Welcome to a guest post from Karen Jonson about marketing your books.
Did You Sell All the Books You Wanted to Sell in 2013? — Or Did Low Sales Crush Your Dreams?
Do you recognize your book marketing problems in this list?
If so, make a New Year’s resolution to conquer your book marketing problems.
1. No Marketing Strategy.
Too many authors spend all of their time on book marketing tactics, like relentlessly tweeting about their books, posting book sales offers on Facebook and LinkedIn, and asking everyone they know to buy their books.
However, every one of these tactics and others like them are likely to yield unsatisfactory results.
But with a strategy in place, every promotional seed an author plants is part of a bigger plan.
Every action is specifically designed to add value to a plan that is robust, comprehensive, and ultimately more effective at creating an ongoing, powerful book marketing program than merely engaging in random acts of marketing.
2. Failing to Give Readers a Map to Discover Your Books.
We tend to thing of book selling as pushing our books in front of readers.
But I think there’s a more powerful process that many authors are missing — giving potential readers a map to discover your books.
This book discovery map approach accomplishes several important objectives including:
- Eliminating the obnoxious “buy me, buy me, buy me” approach many authors take.
- Widening the net of people who discover your books.
- Getting better results with less effort.
3. Ignoring Your Blog — (or Not Even Having One!).
Authors who don’t have blogs rely on their social media sites to communicate with followers, fans, and likes.
This is a huge mistake.
The number one reason is that you do not “own” your followers on Facebook, Twitter, LinkedIn, or any other social platform. The companies own these platforms — and this means they own your followers.
They can do whatever they want with your followers — advertise to them, delete them, or weaken your connection to them.
Here’s a classic example: Facebook controls how many people (who liked your page) actually see your posts — and this number has trickled down over the past few years.
Some say it is currently 5 to 10 percent. Others say it’s as little as 1% in some cases.
Is reaching a small percent of your audience a smart marketing strategy? Certainly not.
Guess where you are assured of reaching 100 percent of the people who opt in to follow you?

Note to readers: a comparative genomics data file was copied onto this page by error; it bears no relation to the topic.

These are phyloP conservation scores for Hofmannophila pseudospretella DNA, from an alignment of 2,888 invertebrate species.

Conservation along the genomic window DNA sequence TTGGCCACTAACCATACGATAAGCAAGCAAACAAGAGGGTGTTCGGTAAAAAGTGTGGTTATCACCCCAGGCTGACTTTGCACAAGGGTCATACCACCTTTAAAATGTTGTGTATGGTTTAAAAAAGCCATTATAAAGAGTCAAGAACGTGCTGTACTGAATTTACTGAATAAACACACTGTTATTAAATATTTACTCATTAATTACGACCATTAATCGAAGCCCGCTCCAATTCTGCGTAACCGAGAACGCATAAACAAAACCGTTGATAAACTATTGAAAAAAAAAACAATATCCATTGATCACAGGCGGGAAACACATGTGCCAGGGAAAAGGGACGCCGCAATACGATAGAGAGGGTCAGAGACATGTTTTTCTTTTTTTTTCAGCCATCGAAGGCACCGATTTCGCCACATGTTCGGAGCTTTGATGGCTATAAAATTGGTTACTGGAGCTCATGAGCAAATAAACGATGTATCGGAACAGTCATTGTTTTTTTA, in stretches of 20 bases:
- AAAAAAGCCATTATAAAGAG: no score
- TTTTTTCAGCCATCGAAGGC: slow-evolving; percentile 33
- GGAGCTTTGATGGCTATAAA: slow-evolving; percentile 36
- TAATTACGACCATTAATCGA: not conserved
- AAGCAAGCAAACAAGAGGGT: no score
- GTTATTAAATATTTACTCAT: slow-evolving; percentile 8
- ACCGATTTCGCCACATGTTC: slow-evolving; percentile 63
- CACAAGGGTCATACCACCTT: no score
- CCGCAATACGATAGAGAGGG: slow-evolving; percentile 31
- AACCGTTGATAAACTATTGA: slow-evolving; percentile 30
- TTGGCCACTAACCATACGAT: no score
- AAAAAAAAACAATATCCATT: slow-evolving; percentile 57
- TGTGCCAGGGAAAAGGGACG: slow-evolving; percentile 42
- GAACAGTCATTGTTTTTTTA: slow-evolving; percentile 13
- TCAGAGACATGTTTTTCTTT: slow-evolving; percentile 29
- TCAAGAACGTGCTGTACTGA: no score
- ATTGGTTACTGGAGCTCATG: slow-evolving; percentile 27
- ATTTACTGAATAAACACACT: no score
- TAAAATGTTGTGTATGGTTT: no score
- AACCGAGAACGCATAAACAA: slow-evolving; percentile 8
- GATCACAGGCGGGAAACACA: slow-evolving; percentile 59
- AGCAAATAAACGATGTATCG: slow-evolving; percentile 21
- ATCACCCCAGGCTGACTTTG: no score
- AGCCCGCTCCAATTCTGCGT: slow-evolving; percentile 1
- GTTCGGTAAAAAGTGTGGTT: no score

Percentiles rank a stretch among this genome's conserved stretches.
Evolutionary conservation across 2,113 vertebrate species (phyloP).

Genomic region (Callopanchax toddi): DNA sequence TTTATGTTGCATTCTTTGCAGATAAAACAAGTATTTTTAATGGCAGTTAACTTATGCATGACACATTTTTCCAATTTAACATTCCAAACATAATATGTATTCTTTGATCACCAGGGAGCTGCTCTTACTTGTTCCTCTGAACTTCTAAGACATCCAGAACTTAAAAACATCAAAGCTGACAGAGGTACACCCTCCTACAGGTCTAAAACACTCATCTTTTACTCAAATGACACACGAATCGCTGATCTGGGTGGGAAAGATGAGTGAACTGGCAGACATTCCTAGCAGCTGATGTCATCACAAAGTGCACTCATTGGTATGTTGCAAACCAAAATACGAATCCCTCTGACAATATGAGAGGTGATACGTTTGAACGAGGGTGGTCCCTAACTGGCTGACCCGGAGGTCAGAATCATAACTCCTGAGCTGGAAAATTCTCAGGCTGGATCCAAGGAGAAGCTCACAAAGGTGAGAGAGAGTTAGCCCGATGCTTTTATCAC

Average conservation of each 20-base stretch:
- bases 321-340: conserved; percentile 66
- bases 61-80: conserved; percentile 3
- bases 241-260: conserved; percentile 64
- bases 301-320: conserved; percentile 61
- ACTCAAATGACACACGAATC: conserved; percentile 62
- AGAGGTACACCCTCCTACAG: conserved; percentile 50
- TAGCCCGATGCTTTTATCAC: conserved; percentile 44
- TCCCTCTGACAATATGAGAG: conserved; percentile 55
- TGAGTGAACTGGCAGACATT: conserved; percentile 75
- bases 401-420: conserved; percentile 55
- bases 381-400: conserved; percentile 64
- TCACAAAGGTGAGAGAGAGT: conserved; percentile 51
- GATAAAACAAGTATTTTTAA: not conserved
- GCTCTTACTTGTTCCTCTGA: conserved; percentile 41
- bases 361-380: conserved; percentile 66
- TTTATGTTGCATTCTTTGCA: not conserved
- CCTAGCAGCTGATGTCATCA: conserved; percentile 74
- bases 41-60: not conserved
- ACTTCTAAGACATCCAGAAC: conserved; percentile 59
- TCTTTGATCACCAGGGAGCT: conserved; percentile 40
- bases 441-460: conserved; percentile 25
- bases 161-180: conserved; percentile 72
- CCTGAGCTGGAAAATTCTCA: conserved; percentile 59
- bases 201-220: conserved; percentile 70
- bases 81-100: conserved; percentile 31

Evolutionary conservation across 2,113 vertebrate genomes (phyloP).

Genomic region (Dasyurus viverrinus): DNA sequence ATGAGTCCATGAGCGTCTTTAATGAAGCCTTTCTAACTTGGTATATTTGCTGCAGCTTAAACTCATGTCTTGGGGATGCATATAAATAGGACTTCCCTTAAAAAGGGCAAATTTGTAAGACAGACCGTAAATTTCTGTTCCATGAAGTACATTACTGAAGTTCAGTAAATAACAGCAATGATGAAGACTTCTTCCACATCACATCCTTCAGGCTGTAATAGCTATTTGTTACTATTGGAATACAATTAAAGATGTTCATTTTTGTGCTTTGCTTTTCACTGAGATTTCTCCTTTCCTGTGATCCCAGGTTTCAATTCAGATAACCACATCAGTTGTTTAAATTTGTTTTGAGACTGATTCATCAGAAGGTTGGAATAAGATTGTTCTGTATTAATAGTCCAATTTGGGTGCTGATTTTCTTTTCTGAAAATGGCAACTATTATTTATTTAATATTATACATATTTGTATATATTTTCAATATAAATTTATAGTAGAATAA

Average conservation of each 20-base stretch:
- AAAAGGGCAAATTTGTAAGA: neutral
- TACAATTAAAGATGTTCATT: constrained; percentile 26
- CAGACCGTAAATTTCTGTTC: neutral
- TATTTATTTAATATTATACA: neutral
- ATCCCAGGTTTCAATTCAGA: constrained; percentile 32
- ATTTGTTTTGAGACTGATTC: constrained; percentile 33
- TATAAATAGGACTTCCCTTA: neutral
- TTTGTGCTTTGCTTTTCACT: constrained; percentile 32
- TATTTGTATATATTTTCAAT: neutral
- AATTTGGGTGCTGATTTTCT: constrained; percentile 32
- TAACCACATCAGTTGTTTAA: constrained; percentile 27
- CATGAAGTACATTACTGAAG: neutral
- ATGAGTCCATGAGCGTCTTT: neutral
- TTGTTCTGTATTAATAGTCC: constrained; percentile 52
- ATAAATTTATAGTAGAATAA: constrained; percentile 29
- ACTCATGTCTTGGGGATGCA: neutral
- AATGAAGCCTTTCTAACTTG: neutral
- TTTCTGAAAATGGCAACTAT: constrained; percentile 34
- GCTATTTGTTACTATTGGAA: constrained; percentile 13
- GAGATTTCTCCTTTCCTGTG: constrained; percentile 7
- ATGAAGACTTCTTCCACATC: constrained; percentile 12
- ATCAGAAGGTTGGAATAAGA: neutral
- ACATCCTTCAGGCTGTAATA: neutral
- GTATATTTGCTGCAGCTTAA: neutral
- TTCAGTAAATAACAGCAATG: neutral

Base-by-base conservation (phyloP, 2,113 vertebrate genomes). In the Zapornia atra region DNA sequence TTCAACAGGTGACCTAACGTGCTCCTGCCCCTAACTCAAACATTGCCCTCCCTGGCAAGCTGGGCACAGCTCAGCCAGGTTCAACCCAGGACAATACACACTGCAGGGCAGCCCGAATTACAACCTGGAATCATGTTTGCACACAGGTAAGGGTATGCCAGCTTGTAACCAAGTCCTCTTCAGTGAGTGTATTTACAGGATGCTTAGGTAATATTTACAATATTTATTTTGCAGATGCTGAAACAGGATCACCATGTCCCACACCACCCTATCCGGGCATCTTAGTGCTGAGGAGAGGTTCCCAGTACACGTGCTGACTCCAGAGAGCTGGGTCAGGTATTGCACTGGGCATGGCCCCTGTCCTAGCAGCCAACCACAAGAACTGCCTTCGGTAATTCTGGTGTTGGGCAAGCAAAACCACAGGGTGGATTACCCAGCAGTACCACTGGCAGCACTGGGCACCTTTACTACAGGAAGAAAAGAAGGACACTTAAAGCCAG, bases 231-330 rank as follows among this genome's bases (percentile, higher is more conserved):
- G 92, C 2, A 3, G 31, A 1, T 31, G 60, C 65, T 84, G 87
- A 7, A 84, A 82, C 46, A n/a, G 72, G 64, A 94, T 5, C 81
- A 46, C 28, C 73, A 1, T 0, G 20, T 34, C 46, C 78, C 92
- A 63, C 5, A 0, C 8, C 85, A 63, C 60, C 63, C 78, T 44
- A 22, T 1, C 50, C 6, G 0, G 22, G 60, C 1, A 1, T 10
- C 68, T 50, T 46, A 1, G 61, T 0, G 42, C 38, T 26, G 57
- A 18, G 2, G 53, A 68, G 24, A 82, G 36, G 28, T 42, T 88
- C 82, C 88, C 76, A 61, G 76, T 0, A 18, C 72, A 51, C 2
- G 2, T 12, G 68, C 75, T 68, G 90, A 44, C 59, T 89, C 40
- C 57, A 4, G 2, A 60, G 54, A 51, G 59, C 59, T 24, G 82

4. Failing to Capture Prospect Emails.
Even having your own blog is not enough to boost your book marketing impact.
What you need is a group of people signing up to regularly receive your blog updates and other emails from you.
And this means you have to capture the emails of prospects who want to stay connected to you.
This involves having a reliable auto-responder, a compelling call-to-action, and a valuable freebie offer.
This is how you build a list of prospects that you own!
5. Using Social Media Incorrectly.
The rapid rise of social media as a way to communicate with people is a lot like a gold rush.
You know there’s gold in them thar hills — you just don’t know exactly where it is, how to get to it, what tools you need, and how long it will take to hit the mother lode.
With any gold rush, many prospectors will fail. They will waste time, use up resources, get frustrated, and quit.
Does that sound like your experience with social media?
If so, it’s not the fault of the social media platforms (though we like to blame them with a succinct: “Oh tweeting doesn’t sell books!”).
When the reality is that you are likely using your social media assets incorrectly.
What you need to do instead is set up social signposts within your Book Discovery Map.
6. Lack of Subtle Selling Skills.
Like social media, many authors are using all of the wrong techniques for selling their books.
While many authors profess that they “don’t like selling” or “don’t want to sell like used car salesmen,” too many authors just blast out “buy me” messages and call it marketing.
Instead of trying to hit people over the head to get them to buy your books, you need to craft “sales” messages that help readers decide that they want to buy your books.
7. Failing to Analyze Results.
Even big companies don’t always do an excellent job of analyzing the results of their marketing efforts — so don’t feel bad if you are weak in this area.
However, engaging in regular marketing analysis is a powerful step in the direction of realizing your goal of selling a lot of your books for two simple reasons:
- You’ll figure out what is working and what isn’t so you can do more of what works and eliminate what doesn’t work.
- You’ll bring strategy to your book marketing effort, which will elevate your attitude, habits, and approach to your life as a book marketer.
If your book marketing plan has fallen victim to one of more of these seven deadly mistakes, it’s time to take your book marketing program in a new direction in 2014.
Clancy's comment: Thanks, Karen. Mm ... In recent years I have said, 'I never knew I was a car salesman until I became a writer.' It's all up to you folks. No white knight is about to appear on your doorstep. You're in charge!
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